Over thirty young cyclists strapped on their helmets for a criterium-style race May 10th in West Fairmount Park. This was the second race of the spring season for our Cadence Cycling Foundation program, which seeks to engage youth through the sport of cycling.
The competition was comprised of five teams, representing a wide swath of Philadelphian and suburban neighborhoods. Girard College and Mastery Charter Shoemaker featured athletes from West Philadelphia. KIPP and Pickett riders hailed from North Philadelphia. And cyclists from the Neighborhood Bike Works squad came from locales as disparate as Abington and Cheltenham.
This was the first five-team race of the season, and many of the athletes didn’t know each other. So before taking to the track, CCF program manager Cy Maramangalam ran them through a 30-second icebreaker exercise. Then camaraderie gave way to competitiveness as they mounted their bikes for the races around the half-mile street course loop near the Mann Center.
Per criterium-style racing tradition, riders were grouped into three categories based on their ability. Group A, the most advanced group, rode ten laps around the course. Groups B and C each did two coach-led practice laps before embarking on 6 and 4 lap races, respectively.
Donyell Brock of Neighborhood Bike Works took home the gold (and a speedometer) for the Group C race, with representatives from KIPP Charter School (Khayla Bundy, 2nd; Courtney Hayes, 3rd) filling out the rest of the podium.
In Group B, Taevon Oliver took first prize just ahead of his Mastery Pickett teammate, Allen Williams. Zhizhen (George) Cao of Neighborhood Bike Works finished third.
Neighborhood Bike Works capped off an impressive day by placing two riders, Ryan Breslin (1st) and Robert Taylor (2nd), on the Group A podium. Girard College’s Sam Bellinger came in third.
After the athletes raced came a special competition. “We had our first coaches race, which is an idea I have been suggesting for a while now,” said Justin Thompson, the KIPP team coach. “We wanted to show the students that coaches know what they are talking about. The coaches race showed them bike racing techniques up close like drafting and turning with their inside foot up.”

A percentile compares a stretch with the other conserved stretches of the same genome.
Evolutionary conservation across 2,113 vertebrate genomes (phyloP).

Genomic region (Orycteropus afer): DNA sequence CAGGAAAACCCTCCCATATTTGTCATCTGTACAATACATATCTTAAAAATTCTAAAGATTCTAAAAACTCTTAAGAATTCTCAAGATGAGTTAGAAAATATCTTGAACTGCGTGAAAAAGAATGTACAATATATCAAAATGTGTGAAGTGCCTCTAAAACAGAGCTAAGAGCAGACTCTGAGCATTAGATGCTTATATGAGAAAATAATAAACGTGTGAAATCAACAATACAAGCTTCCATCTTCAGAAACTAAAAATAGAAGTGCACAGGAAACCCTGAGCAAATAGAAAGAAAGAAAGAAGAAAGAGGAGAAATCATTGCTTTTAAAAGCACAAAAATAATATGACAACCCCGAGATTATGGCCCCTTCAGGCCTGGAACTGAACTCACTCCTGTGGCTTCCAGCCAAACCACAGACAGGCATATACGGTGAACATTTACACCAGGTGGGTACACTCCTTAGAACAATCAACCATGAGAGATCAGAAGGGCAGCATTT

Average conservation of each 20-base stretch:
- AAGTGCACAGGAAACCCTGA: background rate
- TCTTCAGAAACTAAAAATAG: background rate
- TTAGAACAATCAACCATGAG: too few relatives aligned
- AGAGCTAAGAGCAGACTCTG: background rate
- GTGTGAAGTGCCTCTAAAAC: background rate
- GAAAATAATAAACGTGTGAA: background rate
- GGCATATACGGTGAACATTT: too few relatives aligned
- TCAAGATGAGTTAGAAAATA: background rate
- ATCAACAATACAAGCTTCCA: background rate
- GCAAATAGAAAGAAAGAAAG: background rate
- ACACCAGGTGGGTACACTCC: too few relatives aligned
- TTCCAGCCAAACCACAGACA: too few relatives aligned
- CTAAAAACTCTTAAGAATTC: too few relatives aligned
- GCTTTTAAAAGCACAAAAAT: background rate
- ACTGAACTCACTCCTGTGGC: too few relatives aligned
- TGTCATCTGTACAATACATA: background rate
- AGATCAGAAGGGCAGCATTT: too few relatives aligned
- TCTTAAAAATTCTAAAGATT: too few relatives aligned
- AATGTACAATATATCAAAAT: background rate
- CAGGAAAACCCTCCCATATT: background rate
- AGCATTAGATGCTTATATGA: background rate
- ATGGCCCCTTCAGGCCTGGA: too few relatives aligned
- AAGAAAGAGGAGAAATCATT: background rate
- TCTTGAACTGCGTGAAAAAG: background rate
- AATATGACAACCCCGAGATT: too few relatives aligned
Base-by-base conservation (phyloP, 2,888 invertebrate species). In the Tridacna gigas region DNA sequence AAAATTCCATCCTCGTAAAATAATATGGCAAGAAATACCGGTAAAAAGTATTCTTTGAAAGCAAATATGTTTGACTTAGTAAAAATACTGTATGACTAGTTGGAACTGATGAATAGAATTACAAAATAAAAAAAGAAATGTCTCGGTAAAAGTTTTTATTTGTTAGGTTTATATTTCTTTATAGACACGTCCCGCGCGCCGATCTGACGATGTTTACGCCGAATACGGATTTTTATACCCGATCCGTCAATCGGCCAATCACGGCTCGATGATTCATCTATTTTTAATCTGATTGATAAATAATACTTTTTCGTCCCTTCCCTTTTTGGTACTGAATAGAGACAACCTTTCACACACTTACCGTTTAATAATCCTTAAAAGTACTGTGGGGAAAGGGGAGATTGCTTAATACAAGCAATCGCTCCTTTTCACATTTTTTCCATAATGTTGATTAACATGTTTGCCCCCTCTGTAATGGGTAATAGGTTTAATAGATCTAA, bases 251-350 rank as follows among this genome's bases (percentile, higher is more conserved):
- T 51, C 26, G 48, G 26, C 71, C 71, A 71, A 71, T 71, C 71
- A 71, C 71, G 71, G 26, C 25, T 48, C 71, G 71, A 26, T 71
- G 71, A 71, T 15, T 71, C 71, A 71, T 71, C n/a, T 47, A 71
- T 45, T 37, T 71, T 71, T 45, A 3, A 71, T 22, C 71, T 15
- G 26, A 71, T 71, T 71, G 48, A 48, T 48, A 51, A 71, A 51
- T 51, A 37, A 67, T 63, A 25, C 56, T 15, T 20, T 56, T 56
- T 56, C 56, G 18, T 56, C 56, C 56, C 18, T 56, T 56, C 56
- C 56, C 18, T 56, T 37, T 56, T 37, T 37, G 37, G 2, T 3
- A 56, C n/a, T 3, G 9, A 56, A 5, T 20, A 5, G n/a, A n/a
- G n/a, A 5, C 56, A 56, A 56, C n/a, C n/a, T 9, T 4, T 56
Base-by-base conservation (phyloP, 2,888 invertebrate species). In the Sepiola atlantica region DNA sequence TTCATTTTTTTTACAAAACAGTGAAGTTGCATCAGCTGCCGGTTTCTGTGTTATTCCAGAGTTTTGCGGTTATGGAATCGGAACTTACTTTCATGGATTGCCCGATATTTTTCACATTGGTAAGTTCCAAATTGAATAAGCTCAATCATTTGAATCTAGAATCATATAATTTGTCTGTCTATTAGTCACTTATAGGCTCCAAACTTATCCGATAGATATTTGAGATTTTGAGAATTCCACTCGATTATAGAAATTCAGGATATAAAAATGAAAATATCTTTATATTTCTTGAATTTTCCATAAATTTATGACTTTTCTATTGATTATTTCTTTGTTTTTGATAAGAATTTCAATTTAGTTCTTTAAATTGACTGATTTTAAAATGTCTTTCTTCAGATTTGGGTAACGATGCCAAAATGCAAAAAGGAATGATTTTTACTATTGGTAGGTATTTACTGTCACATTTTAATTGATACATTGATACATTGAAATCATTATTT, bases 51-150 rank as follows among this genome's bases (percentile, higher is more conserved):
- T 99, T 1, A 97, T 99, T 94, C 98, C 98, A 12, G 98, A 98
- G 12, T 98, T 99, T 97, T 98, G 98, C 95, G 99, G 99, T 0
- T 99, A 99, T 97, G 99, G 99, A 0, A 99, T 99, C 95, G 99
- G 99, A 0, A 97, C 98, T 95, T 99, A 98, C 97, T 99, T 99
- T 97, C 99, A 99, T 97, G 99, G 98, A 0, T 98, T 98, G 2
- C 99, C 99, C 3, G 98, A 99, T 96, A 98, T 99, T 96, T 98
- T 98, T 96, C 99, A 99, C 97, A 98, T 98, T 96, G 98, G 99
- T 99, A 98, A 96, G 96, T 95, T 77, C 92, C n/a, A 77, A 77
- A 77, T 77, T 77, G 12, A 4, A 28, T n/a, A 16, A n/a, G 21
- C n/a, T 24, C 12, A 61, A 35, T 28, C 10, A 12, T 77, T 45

Wanya Cave, the assistant coach of the Neighborhood Bike Works team and himself a CCF graduate, was part of the coach’s race. “The first three laps were pretty calm, but once we hit the fourth lap it was every man for himself. That is when Justin started to attack Brett. The last lap, Justin broke away and I stayed on Brett to ensure I got third place.”
Reflecting on the day’s events, coaches had nothing but praise for the young cyclists’ efforts and the maturity they were displaying.
“Saturday was awesome. It was one of the safest and most enthusiastic Cadence events I have participated in,” said Wanya. “My NBW kids put on a show and they did exactly what I coached them to do… There was an NBW kid in every podium spot. I was so proud!”
Justin Thompson was impressed by how the CCF cyclists, who are still in high school, took it upon themselves to learn some of the technical nuances of bike racing.
“The students I coach are very excited about racing. They are competitive. Even the students who didn’t win were excited that their teammates represented their squad on the podium. They are happy they can compete with the other teams. They want to be the best, but know it takes time and they have things to learn.
We have been working on pace lines and drafting and riding behind people to conserve energy. Some of the students have even taken their own time to watch videos about bike racing online to learn more. I saw this new knowledge shine while they were racing on Saturday.”
Although both coaches lauded the track’s difficulty and their students’ unwavering competitiveness, coach Thompson kept everything in its proper perspective. “I saw a lot of students who really enjoyed what they were doing. It is all about fun!”
The CCF spring season continues until school’s end in June. For information how you can get involved in CCF, visit its program page.